My heart broke twice, I think. Once when I realized he was probably telling the truth, and then when I realized the poor kid knew how genuinely upset and angry I was.

His tune changed a bit after that. “Lukie, did you really flush mommy’s necklace down the toilet?” And from him, “Holby did it.”

Oh, Lukie. Holby didn’t do it. You did!!!

I still can’t be absolutely sure it’s down there, but I believe it is. We haven’t found it anywhere else, and Shrek dutifully poked around with a wire hook to see if maybe, just maybe, it caught on the trap. For my part, I called Mr. Rooter for his advice, and felt just sick about it. Actually, just genuinely sad all damn day.

And it’s not THAT big of a deal. I mean, yes, it was gorgeous and expensive, and I loved it. It was my gift from Shrek two Christmases ago.

But it was an object. A material thing. I still have Shrek and the marriage. And my neck and my children, and all the things that really matter.

Oh, but I am still sad. And stunned, a bit. And wow, does anyone else remember that part of The Christmas Pageant? I read that book growing up, and I honestly don’t remember much at all about it, except that the author wrote the last sibling is the worst, because he learns all the tricks and bad habits of his older siblings and adds his own.

And that Luke. My lord, that child! In the last four days alone, he has landed on his head, busted my top lip something terrible, flipped off the end of the loveseat a la ninja star… He has thrown things and broken things and jumped in his crib at night to call out, meanly, “momma, come up here, mommma, come up here now!”

And he has flashed those perfect little white teeth, looped his arms around my head and given me the best hugs, and cracked me up by dancing like a rock star while singing, “Dan, dan, dan! Dan, dan, dan!” He helps me by carrying clean laundry to the folding station, delivering drinks to his “Holby,” picking up all trash matter and taking it exactly where it should go.

Lucky for him, he’s cute. And I know he’s just the perfect little, terrible two-year-old.

But damn, I miss that necklace.

Joy Multiplied

With my help, my three-year-old spread a lot of joy via Facebook today. I shared photos of his orneriness–His Holy Orneriness, perhaps–and I think everyone who saw them got a good laugh to start the weekend. Some of you don’t see my debauchery on Facebook, so I’ll share some snaps here for you…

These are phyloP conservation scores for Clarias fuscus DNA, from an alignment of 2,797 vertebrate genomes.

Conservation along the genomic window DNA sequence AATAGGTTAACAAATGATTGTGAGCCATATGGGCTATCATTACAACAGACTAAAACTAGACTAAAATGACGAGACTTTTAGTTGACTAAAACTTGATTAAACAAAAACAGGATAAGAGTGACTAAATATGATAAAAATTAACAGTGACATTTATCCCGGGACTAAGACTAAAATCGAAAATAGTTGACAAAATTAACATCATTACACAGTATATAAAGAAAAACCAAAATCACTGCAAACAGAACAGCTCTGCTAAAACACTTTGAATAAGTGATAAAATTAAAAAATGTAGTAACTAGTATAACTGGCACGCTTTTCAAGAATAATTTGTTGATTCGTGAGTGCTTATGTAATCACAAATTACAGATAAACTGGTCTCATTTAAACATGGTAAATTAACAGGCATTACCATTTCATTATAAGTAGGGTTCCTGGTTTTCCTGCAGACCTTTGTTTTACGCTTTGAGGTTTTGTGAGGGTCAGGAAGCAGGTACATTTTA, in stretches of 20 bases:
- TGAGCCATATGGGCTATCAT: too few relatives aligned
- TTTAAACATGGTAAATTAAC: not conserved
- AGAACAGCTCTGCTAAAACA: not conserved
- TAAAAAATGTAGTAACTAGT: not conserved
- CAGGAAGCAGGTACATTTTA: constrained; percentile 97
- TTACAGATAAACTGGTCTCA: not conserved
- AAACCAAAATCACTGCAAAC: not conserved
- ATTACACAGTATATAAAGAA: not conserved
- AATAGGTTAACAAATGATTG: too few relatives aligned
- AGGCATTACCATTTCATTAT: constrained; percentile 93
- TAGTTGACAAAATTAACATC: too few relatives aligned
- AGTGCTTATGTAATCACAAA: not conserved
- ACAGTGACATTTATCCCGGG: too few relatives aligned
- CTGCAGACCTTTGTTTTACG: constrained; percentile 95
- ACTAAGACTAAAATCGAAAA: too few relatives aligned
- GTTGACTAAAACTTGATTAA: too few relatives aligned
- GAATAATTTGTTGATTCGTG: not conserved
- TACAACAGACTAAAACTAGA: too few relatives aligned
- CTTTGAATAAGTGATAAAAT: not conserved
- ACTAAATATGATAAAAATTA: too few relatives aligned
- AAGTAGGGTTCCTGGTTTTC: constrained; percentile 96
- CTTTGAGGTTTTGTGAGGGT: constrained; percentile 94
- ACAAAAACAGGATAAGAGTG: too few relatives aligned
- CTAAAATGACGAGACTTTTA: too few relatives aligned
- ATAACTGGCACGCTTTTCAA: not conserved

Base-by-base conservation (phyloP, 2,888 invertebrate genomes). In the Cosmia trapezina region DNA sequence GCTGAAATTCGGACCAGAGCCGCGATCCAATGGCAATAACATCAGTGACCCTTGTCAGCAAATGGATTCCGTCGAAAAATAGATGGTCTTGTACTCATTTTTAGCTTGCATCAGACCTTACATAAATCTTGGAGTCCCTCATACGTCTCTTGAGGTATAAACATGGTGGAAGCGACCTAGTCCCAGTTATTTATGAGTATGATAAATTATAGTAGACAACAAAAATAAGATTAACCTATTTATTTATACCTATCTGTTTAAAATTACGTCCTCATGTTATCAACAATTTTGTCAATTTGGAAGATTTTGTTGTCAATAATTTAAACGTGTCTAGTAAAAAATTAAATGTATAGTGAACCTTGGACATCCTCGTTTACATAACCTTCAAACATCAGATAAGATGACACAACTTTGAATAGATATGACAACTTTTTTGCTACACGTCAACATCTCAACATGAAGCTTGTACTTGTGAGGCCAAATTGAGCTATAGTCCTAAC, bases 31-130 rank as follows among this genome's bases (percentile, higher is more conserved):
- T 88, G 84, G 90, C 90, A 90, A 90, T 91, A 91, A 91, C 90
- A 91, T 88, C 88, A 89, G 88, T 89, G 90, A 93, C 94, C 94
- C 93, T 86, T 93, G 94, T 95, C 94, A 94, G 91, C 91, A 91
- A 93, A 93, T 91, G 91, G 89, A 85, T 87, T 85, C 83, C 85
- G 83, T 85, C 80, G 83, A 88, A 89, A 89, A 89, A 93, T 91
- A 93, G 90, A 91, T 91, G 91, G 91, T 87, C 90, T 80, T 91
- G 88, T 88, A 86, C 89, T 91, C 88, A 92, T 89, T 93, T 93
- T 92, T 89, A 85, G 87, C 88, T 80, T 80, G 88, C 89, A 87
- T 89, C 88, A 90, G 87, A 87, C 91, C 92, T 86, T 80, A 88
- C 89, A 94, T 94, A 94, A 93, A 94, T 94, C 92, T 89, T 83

Colby gave himself a new ‘do, much to my dismay. He’s my redhead. My curly-haired, “fliptop-accented” kiddo. (But that’s another story.) He got ahold of Shrek’s beard trimmer and carved a remarkably steady, straight path almost exactly down the center of his head. Classic.

I knew he was upstairs. The big kids were home from school today, and I thought he was in Lily’s room with her. She thought he was with me. Turns out, he was opening his own barber shop here on Main Street.

And, in spite of those big pouty lips above, I am not terribly crushed. The kid’s hair grows full and quick, and it will be back in no time. And it’s just protein.

So I whipped out my own hair cutting arsenal and got to work. I ended up cutting Luke’s and Max’s hair as well. Granted, Colby’s is the shortest by far and definitely not perfect, but it will do. Here is his “after.”

So, we have recovered. We have a shorn Colby, a great story and lots of joy multiplied across the interwebs. Love wins.

Life is rolling right along. I am well. Busy. Perhaps a little unfocused–but only because I have my focus on so many things. There are new babies to love and friends who are passing out of this world soon. I am here and present, living and loving. I am so aware of the bigger picture, and I am so thankful my frame is so wide.

In that vein, today we celebrated a birthday in the family. Happiest of birthdays to my nephew Jud, the honorary brother of my sons. Here’s to life!

My Comfortable Slippers

Here’s just a quick photo to prove we’re still here! We have been through all matter of sickness this month, twice. I found myself in Nashville to meet Elvis and to find inspiration at the regional Origami Owl conference, SOAR 2013. It was a bright spot in a month that was, that always will be, January.

But now, now I’m on the end side of the week. I’m on the February side of January. And I’m ready to decompress for a couple of days, to find the next right thing in front of me.

And I need some sleep. So I can be cheerful with these four little sweethearts in the morning. I need to hang up my musings, my burden, my work–I need to hang them up for a couple of snowy days and put on my mommy shoes, like the warmest, softest, most comfortable slippers you can buy. And I can’t wait.